rises up and feels His touch then nectar secretes from the pineal gland
and we feel a’nandam, or bliss.

In worldly spheres, our “happiness” comes from depleting our own
energies. In the spiritual sphere, our happiness comes by enhancing our
energy by receiving spiritual nectar.

That is the dramatic difference between mundane pleasures and spiritual


By His grace He has given us graphic analogies whereby we can clearly
understand His important life teachings and progress along the path of
Supreme Benevolence by seeking Him within and not wasting our time with
chasing after mundane pleasures.


Allopathic Medicines Not Good

Baba says, “When people take allopathic medicine to cure a disease, the
medicine disturbs the ecological balance of the body because more
negative microvita get concentrated at the point of the disease.
Allopathic medicines do not kill diseases — diseases die by their own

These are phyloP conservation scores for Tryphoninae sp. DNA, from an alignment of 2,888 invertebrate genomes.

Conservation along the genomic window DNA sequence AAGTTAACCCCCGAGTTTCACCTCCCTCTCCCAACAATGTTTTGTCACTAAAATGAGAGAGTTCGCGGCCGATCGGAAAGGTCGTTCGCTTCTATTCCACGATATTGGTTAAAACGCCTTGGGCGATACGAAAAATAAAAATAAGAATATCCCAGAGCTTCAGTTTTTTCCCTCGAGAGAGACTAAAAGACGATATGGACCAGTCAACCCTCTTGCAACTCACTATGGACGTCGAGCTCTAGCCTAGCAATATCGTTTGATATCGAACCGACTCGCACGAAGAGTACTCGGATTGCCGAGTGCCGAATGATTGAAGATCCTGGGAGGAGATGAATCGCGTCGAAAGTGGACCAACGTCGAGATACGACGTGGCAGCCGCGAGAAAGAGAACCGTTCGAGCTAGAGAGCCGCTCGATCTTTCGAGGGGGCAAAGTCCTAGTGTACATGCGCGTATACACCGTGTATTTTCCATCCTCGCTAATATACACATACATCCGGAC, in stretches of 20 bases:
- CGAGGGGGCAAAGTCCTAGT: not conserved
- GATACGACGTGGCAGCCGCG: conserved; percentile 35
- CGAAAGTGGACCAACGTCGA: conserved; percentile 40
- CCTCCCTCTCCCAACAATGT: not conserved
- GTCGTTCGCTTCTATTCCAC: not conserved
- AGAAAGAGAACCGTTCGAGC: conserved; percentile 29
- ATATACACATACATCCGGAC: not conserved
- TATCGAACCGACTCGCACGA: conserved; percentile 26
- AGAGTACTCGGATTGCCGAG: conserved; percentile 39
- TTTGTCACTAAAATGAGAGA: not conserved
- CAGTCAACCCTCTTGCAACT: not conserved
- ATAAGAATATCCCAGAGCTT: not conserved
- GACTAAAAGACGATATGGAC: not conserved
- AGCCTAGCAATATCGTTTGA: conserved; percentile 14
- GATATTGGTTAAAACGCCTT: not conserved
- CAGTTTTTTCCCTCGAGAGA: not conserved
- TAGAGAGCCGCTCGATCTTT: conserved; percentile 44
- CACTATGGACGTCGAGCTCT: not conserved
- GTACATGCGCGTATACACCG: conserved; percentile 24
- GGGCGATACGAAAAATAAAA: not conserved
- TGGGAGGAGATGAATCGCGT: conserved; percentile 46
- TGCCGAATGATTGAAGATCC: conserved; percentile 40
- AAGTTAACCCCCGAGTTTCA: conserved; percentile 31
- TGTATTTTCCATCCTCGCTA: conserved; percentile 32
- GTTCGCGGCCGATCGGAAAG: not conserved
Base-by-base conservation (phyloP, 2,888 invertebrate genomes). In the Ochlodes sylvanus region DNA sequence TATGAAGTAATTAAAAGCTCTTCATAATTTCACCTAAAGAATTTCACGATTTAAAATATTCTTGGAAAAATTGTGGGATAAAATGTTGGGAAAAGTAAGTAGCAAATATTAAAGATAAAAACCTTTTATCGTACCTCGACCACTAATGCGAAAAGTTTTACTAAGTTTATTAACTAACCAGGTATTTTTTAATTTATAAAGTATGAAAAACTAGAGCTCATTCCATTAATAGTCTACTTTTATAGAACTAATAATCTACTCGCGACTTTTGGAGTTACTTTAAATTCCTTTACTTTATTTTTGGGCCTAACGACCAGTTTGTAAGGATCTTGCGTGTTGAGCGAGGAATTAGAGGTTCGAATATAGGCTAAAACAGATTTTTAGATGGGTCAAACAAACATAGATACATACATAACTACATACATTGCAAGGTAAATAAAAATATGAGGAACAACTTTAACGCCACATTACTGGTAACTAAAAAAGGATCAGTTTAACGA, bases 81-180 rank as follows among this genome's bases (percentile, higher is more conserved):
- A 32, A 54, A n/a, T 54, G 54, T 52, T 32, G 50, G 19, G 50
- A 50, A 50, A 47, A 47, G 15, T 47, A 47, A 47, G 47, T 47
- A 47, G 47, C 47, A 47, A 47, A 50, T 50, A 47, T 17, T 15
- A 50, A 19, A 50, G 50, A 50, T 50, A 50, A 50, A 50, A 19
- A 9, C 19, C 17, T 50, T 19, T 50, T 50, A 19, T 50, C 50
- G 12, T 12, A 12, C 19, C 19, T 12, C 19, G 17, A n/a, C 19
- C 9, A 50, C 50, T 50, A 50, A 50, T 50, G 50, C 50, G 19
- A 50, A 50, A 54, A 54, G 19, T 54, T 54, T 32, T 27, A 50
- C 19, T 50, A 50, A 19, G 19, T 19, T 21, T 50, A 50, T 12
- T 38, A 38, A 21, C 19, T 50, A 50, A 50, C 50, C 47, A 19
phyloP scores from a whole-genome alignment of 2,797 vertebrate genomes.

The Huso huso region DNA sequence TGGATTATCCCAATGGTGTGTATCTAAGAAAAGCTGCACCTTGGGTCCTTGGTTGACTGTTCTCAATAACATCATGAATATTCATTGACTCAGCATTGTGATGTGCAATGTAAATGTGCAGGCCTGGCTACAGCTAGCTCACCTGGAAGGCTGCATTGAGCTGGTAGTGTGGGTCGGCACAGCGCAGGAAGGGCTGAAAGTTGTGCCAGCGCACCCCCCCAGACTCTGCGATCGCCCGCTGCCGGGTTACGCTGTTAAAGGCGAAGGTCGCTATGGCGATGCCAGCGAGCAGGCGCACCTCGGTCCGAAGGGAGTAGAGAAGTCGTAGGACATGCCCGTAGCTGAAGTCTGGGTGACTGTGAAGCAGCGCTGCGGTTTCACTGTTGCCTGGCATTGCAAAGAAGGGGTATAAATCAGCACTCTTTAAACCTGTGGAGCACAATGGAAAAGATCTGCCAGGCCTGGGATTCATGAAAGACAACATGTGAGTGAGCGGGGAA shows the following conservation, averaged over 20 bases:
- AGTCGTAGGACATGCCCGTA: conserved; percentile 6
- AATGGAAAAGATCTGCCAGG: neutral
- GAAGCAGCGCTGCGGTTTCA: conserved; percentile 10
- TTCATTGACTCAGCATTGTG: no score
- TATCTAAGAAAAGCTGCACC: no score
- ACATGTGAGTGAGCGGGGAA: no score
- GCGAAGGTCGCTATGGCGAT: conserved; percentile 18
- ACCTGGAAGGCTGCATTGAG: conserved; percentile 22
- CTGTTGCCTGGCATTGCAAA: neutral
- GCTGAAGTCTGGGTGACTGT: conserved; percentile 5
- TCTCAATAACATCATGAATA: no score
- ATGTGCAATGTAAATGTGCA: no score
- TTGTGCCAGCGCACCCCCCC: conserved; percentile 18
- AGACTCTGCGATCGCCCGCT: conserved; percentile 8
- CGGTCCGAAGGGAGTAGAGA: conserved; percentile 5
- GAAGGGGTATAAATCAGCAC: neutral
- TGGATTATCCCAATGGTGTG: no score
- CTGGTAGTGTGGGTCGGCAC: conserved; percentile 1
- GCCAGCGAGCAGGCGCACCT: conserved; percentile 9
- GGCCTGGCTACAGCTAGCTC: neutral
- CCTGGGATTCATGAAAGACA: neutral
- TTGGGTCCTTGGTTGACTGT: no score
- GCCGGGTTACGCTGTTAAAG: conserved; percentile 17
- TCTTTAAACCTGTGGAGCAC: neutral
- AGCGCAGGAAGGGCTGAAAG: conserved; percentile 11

natural death. Although the medicine may check the disease, the
increased concentration of negative microvita can overcome the effect of
the medicine. In fact, the increased concentration of negative microvita
caused by allopathic medicines creates many new types of diseases, and
due to this, two or three new diseases are presently being created every
decade. So what is the solution to this problem? Our approach should be
two fold– external and internal. Externally we should take medicines to
check diseases, but internally we should perform spiritual practice.”
(MVNS, p.136)